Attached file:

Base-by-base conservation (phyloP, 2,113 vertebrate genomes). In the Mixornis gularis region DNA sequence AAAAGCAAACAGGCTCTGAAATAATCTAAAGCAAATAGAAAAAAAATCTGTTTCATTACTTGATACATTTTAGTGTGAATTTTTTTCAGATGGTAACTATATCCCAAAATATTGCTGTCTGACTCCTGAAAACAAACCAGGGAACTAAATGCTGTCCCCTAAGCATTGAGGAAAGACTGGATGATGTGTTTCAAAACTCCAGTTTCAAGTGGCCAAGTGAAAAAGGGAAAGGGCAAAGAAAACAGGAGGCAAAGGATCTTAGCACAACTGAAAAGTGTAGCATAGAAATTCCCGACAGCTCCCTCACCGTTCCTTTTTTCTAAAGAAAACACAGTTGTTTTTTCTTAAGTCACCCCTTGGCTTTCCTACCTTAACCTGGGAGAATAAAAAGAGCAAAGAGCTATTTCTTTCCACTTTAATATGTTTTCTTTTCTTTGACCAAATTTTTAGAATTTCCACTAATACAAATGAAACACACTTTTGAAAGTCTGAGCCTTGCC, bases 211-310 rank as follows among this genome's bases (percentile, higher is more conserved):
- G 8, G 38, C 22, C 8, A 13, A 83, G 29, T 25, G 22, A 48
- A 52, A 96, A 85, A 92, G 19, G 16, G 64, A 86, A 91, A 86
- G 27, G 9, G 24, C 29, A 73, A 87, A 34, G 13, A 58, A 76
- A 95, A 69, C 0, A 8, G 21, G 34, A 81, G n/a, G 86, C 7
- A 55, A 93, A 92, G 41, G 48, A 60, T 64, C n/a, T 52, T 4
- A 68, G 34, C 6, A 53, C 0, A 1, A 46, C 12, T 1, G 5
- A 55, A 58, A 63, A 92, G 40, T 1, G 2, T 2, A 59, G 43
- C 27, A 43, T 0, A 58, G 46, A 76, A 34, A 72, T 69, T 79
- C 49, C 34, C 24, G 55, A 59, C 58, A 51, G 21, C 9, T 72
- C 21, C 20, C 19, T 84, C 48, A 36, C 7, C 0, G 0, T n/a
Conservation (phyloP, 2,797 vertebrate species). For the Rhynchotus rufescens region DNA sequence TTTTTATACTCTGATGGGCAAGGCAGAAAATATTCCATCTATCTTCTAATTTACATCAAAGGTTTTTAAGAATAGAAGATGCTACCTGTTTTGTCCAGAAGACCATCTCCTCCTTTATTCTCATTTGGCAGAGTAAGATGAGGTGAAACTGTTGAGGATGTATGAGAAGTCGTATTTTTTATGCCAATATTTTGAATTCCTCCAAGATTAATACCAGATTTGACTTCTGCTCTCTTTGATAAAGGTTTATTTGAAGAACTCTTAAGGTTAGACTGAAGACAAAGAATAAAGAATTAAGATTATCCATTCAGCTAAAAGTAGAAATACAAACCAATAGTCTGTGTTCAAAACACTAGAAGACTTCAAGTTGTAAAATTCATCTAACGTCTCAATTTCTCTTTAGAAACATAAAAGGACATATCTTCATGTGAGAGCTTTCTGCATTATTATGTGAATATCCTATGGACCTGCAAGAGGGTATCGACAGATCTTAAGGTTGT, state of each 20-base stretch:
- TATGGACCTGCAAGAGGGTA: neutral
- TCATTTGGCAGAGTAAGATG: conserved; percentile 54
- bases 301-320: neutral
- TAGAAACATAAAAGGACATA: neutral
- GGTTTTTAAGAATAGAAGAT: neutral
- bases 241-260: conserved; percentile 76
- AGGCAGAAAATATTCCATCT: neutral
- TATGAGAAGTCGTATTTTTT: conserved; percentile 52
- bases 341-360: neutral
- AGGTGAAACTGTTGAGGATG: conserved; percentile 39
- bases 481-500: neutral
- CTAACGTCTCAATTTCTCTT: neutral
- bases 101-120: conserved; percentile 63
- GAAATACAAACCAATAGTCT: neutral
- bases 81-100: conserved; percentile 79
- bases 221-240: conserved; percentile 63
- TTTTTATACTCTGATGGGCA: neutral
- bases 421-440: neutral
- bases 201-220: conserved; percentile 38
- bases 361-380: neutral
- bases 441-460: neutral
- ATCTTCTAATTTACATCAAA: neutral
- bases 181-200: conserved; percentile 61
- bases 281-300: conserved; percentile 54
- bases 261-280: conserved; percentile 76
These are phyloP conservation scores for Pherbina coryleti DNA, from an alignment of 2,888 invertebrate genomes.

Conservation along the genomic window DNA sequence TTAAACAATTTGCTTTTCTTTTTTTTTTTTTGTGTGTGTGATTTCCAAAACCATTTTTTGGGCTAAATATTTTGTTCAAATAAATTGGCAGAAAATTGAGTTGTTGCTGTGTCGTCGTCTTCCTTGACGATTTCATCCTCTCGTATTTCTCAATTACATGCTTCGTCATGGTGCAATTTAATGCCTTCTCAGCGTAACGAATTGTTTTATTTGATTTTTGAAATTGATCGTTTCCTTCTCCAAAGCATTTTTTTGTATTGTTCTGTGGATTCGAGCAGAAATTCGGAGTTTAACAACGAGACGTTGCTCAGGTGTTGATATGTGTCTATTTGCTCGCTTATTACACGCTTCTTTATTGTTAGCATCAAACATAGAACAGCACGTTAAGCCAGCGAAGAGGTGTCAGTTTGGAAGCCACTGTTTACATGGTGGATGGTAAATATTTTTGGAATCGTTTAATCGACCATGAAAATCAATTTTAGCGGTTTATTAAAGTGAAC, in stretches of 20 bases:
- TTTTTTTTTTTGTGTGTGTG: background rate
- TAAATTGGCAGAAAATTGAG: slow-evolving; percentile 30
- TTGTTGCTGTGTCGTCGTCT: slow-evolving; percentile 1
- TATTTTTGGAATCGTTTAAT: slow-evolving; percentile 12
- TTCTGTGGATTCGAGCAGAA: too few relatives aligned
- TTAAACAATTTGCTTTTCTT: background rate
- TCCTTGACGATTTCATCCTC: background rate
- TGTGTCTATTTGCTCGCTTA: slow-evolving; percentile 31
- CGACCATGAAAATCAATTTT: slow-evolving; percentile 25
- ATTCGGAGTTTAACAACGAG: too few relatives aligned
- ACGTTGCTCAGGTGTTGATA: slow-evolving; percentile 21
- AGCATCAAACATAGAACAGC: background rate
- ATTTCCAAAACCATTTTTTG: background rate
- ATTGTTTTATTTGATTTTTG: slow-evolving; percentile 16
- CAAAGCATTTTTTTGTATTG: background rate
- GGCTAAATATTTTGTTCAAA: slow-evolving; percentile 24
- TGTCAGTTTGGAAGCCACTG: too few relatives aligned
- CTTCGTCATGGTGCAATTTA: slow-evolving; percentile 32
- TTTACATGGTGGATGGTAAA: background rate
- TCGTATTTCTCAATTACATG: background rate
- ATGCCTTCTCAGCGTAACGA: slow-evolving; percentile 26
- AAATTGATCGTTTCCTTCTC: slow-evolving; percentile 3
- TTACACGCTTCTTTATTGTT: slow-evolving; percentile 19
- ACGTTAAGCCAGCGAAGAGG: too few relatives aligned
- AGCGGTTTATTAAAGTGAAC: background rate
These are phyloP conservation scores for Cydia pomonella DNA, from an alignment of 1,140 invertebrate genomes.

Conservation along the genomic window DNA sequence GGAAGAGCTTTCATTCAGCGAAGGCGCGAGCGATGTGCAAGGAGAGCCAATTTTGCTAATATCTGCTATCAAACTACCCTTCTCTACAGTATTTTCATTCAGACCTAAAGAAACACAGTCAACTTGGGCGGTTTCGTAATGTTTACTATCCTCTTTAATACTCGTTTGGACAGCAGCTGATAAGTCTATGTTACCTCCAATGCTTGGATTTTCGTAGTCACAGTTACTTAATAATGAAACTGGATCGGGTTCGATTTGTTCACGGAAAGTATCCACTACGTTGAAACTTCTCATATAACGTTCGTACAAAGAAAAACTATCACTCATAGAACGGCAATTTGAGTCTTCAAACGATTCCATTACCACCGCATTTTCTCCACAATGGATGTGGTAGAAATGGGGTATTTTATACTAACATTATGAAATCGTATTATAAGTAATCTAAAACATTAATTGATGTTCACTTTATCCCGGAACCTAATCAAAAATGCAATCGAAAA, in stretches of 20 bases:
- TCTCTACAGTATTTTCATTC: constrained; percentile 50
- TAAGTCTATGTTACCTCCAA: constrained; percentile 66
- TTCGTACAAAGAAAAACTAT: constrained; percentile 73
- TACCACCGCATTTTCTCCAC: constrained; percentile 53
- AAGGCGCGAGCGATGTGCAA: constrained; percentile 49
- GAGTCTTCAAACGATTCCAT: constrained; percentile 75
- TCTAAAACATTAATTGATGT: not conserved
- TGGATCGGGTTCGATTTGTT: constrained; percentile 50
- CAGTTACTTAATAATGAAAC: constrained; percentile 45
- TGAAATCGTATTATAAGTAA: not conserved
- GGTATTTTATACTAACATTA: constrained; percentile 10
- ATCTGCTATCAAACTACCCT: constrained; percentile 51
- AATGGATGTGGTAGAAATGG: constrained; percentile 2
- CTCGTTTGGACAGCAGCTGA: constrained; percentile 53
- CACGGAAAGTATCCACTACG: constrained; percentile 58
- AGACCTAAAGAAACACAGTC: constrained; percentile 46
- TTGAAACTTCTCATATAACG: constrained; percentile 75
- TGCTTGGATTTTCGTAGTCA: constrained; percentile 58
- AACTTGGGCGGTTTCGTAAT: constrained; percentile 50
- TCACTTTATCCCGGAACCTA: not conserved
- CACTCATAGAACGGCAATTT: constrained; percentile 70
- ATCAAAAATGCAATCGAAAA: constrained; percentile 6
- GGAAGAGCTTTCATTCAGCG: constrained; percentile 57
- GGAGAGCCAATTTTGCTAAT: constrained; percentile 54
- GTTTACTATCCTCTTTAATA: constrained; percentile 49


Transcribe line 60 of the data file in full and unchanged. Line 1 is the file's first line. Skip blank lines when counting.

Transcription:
- ATGCCTTCTCAGCGTAACGA: slow-evolving; percentile 26